How to Solve Angle Problems on the PSAT/NMSQT
When two lines meet they form an angle. Angles are measured in degrees. On the PSAT/NMSQT, you won’t find any negative or zero angles, and you probably won’t have to deal with fractional angles either (no 45.9°, for example). You do have to know these basic facts:

A right angle measures 90°. Right angles are a very big deal because they show up in a lot of formulas. If you see one, pay attention.

The sum of angles around a point is 360°. Think of the lines forming a circle around a center point. Note: This fact appears in the information box on the exam.

A straightline angle equals 180°. When two lines meet headon, they create a straightline angle, which just sits there looking like a straight line. If a line cuts through a straight line, the two angles formed are supplementary or supplemental, math terms that mean the two angles add up to 180°.

Angles opposite each other are equal. These angles are also called vertical angles. In this diagram, x and y are vertical angles.
You may see the phrase vertical angles in a test question. Don’t assume that vertical angles are standing up just because in other contexts vertical means upright. Vertical angles are opposite each other, regardless of whether they’re up and down or side by side.

If a line cuts through parallel lines, the small angles at one intersection measure the same as the small angles at the other intersection. Similarly, the big angles at one intersection equal the big angles at the other intersection. Take a look at this sketch:
The small angles at the first intersection are a and c, and the small angles at the second intersection are e and g. All these angles are equal. So are the bigger angles: b and d and f and h. By the way, equal angles are called congruent in mathspeak.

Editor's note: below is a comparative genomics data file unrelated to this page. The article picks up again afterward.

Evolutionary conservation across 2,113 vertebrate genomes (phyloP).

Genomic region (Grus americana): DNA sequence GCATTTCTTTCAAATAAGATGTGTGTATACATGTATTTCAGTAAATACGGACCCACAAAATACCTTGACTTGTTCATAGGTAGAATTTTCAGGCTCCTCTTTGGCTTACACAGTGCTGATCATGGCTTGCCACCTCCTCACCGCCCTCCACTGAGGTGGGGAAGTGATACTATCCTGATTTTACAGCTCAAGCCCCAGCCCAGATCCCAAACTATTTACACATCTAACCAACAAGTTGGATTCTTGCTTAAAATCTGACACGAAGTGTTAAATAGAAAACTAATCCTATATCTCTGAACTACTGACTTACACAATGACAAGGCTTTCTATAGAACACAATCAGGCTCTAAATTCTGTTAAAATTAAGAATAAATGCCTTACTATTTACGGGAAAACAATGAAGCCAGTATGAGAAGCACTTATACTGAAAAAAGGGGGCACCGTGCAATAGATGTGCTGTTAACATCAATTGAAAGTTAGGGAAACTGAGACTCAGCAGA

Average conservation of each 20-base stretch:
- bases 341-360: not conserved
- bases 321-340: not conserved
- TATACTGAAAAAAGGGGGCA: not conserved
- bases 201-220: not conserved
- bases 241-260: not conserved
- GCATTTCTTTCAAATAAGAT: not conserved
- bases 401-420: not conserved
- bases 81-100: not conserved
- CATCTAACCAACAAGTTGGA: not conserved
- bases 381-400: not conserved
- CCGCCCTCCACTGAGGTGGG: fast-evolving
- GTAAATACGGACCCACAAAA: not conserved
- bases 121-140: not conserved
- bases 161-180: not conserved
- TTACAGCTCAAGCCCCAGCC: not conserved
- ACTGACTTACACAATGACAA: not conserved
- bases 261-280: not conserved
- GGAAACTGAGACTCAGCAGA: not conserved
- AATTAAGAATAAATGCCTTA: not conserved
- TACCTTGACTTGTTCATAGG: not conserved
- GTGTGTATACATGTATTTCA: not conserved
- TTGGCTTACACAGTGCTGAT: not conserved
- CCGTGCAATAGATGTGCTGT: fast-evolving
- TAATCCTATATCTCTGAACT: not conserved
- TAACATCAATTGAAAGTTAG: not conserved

You won’t be quizzed on this information, but you may have to use it in a problem. Take a look at this question:
Suppose you’re asked to find B. A straight line equals 180°, so you can find A by subtracting 120° from 180°, which gives you 60°. You also know that the three angles of a triangle add up to 180°, so 60° + 70° + B = 180°. Therefore, B = 50°.
Your turn. Try these problems:

In the following figure, lines l and m are parallel. Determine the value of x.
(A) 55°
(B) 75°
(C) 95°
(D) 125°
(E) 155°

Determine the measure of angle a.
(A) 22°
(B) 33°
(C) 50°
(D) 72°
(E) 108°

Find the value of x in the following figure.
(A) 65°
(B) 77°
(C) 90°
(D) 103°
(E) 142°
Now check your answers.

D. 125°
Remember that lines cutting parallel lines form a whole bunch of equal angles. The small angles that the cut forms are all equal (in this problem, each is 55°), and all the large angles are also equal (in this problem, they equal x).
You can see that the 55° angle is supplementary to a large angle, so the two angles must add up to 180°. Subtract: 180° – 55° = 125°, so all the large angles, including x, must measure 125°, Choice (D).

D. 72°
You know that there are 180° in a triangle, so you can find the third angle in the triangle using subtraction: 180° – 50° – 22° = 108°. Now that you know that, you can see that 108° is supplemental to a, so a = 180° – 108° = 72°, or Choice (D).

B. 77°
Yet again, the key to this problem is knowing that there are 180° in a triangle. You know that the angle on the bottom left of the triangle measures 65° because it’s a vertical angle with the angle labeled 65°. You know that the angle on the bottom right of the triangle measures 38° because it’s supplementary to the 142° angle that’s labeled.
To find x, simply subtract those numbers from 180°: 180° – 65° – 38° = 77°, Choice (B).